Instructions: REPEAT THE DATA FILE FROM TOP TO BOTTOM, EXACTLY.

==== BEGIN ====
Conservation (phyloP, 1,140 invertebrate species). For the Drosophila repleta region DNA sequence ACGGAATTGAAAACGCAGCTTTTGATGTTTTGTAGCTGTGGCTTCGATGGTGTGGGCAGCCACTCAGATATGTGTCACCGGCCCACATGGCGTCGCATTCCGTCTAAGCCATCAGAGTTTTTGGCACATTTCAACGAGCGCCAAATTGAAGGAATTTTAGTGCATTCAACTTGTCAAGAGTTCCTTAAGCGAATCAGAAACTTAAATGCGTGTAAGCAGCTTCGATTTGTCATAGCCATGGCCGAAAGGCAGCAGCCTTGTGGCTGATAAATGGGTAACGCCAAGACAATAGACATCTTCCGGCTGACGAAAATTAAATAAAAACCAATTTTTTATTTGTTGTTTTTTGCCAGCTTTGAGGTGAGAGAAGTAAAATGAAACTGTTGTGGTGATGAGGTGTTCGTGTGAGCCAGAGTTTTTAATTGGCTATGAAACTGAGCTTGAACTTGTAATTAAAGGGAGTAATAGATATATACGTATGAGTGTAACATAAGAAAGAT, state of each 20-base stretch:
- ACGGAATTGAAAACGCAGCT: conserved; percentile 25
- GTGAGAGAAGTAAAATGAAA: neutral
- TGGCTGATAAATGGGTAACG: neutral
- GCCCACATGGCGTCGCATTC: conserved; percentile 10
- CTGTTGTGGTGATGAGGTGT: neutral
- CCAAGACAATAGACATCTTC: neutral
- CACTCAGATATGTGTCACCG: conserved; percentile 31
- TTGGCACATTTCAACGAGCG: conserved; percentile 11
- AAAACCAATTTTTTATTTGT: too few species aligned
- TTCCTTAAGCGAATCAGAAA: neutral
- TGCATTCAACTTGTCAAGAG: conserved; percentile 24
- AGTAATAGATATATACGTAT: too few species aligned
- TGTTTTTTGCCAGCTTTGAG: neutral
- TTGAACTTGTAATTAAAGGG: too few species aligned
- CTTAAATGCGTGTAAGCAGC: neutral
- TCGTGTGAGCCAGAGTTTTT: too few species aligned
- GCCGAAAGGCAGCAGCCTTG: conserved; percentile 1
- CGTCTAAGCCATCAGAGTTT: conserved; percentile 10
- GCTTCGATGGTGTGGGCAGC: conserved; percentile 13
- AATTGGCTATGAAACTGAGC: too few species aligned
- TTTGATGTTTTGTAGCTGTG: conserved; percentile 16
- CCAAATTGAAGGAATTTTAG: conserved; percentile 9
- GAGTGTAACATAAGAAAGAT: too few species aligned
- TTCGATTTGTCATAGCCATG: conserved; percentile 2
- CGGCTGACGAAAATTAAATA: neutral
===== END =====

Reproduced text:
Conservation (phyloP, 1,140 invertebrate species). For the Drosophila repleta region DNA sequence ACGGAATTGAAAACGCAGCTTTTGATGTTTTGTAGCTGTGGCTTCGATGGTGTGGGCAGCCACTCAGATATGTGTCACCGGCCCACATGGCGTCGCATTCCGTCTAAGCCATCAGAGTTTTTGGCACATTTCAACGAGCGCCAAATTGAAGGAATTTTAGTGCATTCAACTTGTCAAGAGTTCCTTAAGCGAATCAGAAACTTAAATGCGTGTAAGCAGCTTCGATTTGTCATAGCCATGGCCGAAAGGCAGCAGCCTTGTGGCTGATAAATGGGTAACGCCAAGACAATAGACATCTTCCGGCTGACGAAAATTAAATAAAAACCAATTTTTTATTTGTTGTTTTTTGCCAGCTTTGAGGTGAGAGAAGTAAAATGAAACTGTTGTGGTGATGAGGTGTTCGTGTGAGCCAGAGTTTTTAATTGGCTATGAAACTGAGCTTGAACTTGTAATTAAAGGGAGTAATAGATATATACGTATGAGTGTAACATAAGAAAGAT, state of each 20-base stretch:
- ACGGAATTGAAAACGCAGCT: conserved; percentile 25
- GTGAGAGAAGTAAAATGAAA: neutral
- TGGCTGATAAATGGGTAACG: neutral
- GCCCACATGGCGTCGCATTC: conserved; percentile 10
- CTGTTGTGGTGATGAGGTGT: neutral
- CCAAGACAATAGACATCTTC: neutral
- CACTCAGATATGTGTCACCG: conserved; percentile 31
- TTGGCACATTTCAACGAGCG: conserved; percentile 11
- AAAACCAATTTTTTATTTGT: too few species aligned
- TTCCTTAAGCGAATCAGAAA: neutral
- TGCATTCAACTTGTCAAGAG: conserved; percentile 24
- AGTAATAGATATATACGTAT: too few species aligned
- TGTTTTTTGCCAGCTTTGAG: neutral
- TTGAACTTGTAATTAAAGGG: too few species aligned
- CTTAAATGCGTGTAAGCAGC: neutral
- TCGTGTGAGCCAGAGTTTTT: too few species aligned
- GCCGAAAGGCAGCAGCCTTG: conserved; percentile 1
- CGTCTAAGCCATCAGAGTTT: conserved; percentile 10
- GCTTCGATGGTGTGGGCAGC: conserved; percentile 13
- AATTGGCTATGAAACTGAGC: too few species aligned
- TTTGATGTTTTGTAGCTGTG: conserved; percentile 16
- CCAAATTGAAGGAATTTTAG: conserved; percentile 9
- GAGTGTAACATAAGAAAGAT: too few species aligned
- TTCGATTTGTCATAGCCATG: conserved; percentile 2
- CGGCTGACGAAAATTAAATA: neutral